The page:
Days leading up to the Buffalo Game Space Showcase, my initial plans were to go there, play all the games available, and do a mini-write up on each one. Upon arriving and entering the space, located in the Tri-Main Center off of Main St. in Buffalo, NY, I was immediately overwhelmed with just how many games were crammed into the 3,000 sq. foot space. A space that will most likely have to grow next year in order to accommodate not only the games being showcased, but its attendance.
A few years back, when I was working for Indie Game Magazine, a press release had come through for a Kickstarter launching the Buffalo Game Space. Having roots in Buffalo, I immediately advocated for the story to be covered, but also, I was excited at the very idea of a gaming co-work space. Admittedly, at first, I was quite envious of Buffalo—being that I am now a Rochesterian, and regardless of what we all think, there’s always going to be a little rivalry between the sister cities. I was excited that somewhere in upstate New York, a group of people were beginning to plant the foundation for the game industry’s growth, but also, a little jealous Rochester didn’t get there first. But that’s okay; we’re all in this together.
Petty jealousy aside, I now realize that the Buffalo Game Space is the beginning of something huge, and not just for Buffalo, but for all of upstate New York. The showcase featured games being developed from both Buffalo and Rochester, from students and indies.
Out of the 25 games being showcased, no two were the same. Whether or not that was a conscious choice by BGS to curate the show that way, I don’t know, but regardless, it kept the experience of every game fresh. Also, I owe this event the opportunity for me to experience virtual reality for the first time; an experience I was glad to have had in an intimate environment where I could talk to the developer directly. That communication looked something like this:
Since I unfortunately wasn’t able to take the time to write about all the games displayed, I instead chose to write about a few that stuck out most prominently.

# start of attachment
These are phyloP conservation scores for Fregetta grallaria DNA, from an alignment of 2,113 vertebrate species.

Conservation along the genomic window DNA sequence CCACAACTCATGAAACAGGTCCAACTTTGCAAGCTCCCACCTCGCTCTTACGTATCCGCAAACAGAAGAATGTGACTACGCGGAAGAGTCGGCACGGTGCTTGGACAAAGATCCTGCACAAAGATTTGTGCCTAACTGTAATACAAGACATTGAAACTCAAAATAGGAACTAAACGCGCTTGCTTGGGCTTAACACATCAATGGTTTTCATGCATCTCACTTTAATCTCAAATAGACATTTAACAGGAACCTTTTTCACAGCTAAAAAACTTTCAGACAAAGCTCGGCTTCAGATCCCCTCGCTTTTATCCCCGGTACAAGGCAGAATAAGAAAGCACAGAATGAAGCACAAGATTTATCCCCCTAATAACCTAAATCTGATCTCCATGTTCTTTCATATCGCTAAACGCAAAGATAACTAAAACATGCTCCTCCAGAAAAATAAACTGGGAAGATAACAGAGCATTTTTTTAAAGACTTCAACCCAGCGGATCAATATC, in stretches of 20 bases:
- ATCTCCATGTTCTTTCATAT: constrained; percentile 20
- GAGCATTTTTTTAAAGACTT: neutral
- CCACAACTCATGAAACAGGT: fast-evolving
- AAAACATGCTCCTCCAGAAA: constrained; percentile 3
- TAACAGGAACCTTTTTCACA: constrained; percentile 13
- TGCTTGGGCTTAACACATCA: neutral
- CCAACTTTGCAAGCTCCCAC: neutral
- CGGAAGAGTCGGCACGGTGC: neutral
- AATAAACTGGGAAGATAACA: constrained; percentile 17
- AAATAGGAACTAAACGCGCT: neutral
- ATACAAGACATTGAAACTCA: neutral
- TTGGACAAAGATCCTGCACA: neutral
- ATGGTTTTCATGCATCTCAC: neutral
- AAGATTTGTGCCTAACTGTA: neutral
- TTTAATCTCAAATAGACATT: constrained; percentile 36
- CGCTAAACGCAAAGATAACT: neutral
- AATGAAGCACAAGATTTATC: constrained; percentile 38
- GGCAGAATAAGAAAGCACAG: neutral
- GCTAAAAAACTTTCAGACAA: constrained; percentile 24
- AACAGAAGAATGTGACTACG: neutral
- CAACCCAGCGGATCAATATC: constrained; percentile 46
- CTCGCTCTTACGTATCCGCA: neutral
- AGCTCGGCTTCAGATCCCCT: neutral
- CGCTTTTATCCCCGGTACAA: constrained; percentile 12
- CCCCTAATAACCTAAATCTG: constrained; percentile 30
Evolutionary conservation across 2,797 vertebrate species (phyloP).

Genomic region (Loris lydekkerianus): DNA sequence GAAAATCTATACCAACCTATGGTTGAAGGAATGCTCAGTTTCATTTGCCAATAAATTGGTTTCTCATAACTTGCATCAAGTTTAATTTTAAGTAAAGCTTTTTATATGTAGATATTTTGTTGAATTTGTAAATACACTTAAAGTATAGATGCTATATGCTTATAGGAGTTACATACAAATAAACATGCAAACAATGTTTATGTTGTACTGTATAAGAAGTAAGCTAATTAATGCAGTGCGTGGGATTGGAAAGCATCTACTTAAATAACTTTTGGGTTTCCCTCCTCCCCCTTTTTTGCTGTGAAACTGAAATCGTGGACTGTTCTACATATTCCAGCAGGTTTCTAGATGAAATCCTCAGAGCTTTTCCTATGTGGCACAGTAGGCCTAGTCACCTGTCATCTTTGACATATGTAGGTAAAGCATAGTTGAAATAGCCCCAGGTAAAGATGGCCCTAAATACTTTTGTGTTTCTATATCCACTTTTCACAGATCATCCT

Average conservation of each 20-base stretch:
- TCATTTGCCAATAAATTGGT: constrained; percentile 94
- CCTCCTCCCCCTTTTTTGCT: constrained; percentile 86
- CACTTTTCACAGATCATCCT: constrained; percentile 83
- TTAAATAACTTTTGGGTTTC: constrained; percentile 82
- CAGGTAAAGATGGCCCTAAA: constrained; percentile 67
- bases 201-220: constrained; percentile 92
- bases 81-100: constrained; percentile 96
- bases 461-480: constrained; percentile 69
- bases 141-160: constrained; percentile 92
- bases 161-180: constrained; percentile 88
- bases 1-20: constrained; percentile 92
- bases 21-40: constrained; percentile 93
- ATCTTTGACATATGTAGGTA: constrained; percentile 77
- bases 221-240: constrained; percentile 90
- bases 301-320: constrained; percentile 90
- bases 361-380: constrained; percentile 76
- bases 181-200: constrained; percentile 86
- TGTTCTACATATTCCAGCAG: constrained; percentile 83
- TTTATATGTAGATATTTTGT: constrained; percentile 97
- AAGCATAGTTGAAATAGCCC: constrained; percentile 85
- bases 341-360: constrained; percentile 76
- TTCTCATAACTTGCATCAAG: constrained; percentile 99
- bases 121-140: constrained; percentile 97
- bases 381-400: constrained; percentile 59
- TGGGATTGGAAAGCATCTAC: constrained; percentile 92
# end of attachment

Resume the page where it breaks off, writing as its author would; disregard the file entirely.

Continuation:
Shotgun Farmers (3rd place winner in the NYS Game Dev Challenge), by one-man developer Waseque Qazi, is a competitive multiplayer FPS where players mow each other down with weapons made of vegetables, which use vegetable seeds as ammunition. When shots are missed, the seeds grow into new guns. Once you’re out of ammo, the player must harvest the crops for other weapons. Its visuals are simple—a color pallette and cartoony style reminiscent of Team Fortress 2—making it distinct and immediately identifiable. Qazi aims to have the game out sometime late-summer.
Whisper of a Lullaby, by Children Among Giants (a studio formed mostly of Rochester Institute of Technology students), poises on the outer layer as a cute platformer starring a sheep in a world made out of candy, cookies, and other sweets. But under the surface tells a serious and dark story of a young boy wandering the dreams of other children, who must use the powers gained from their dreams in order to overcome his own nightmares. It was the game’s juxtaposition of adorable aesthetic, mixed with an underlying serious tone that really drew me to this title.
Other games off hand that displayed promise were Space Pew Pew, Fist’s Elimination Tower, Hovership Havoc, and more. Unfortunately, there’s a lot games not mentioned here, and I apologize for that. A trailer for most of the games can be viewed below.
Come next year, I’d like to be more prepared for this event— heavily armed in hopes to write as much as I can and possibly do some video work as well. But I also predict that it’ll be even more unmanageable to tackle such an ambitious feat, assuming that the volume of games displayed will increase.
I asked Chris Langford, Vice President on the Board of Directors at BGS, via email if he foresees having to expand the space or move the event for future showcases. Chris expressed an interest in continuing to stay in the Tri-Main Center, but with hopes to expand the event into the hall ways, possibly into the lobby of the building. He was adamant that attendees were invited to see the physical location of BGS, so they can also see where other events are hosted, and get a visual sense of the coworking community.
The range of talent, style, and dedication displayed in that room was inspiring, and left me wanting more. I left wanting more events for local indies to showcase their work; more spaces for creatives to work and collaborate together. The Buffalo Game Space is living and breathing proof of the overwhelmingly fast growing community of developers in NYS. At first I was envious, now, I’m convinced every city needs a space like the Buffalo Game Space.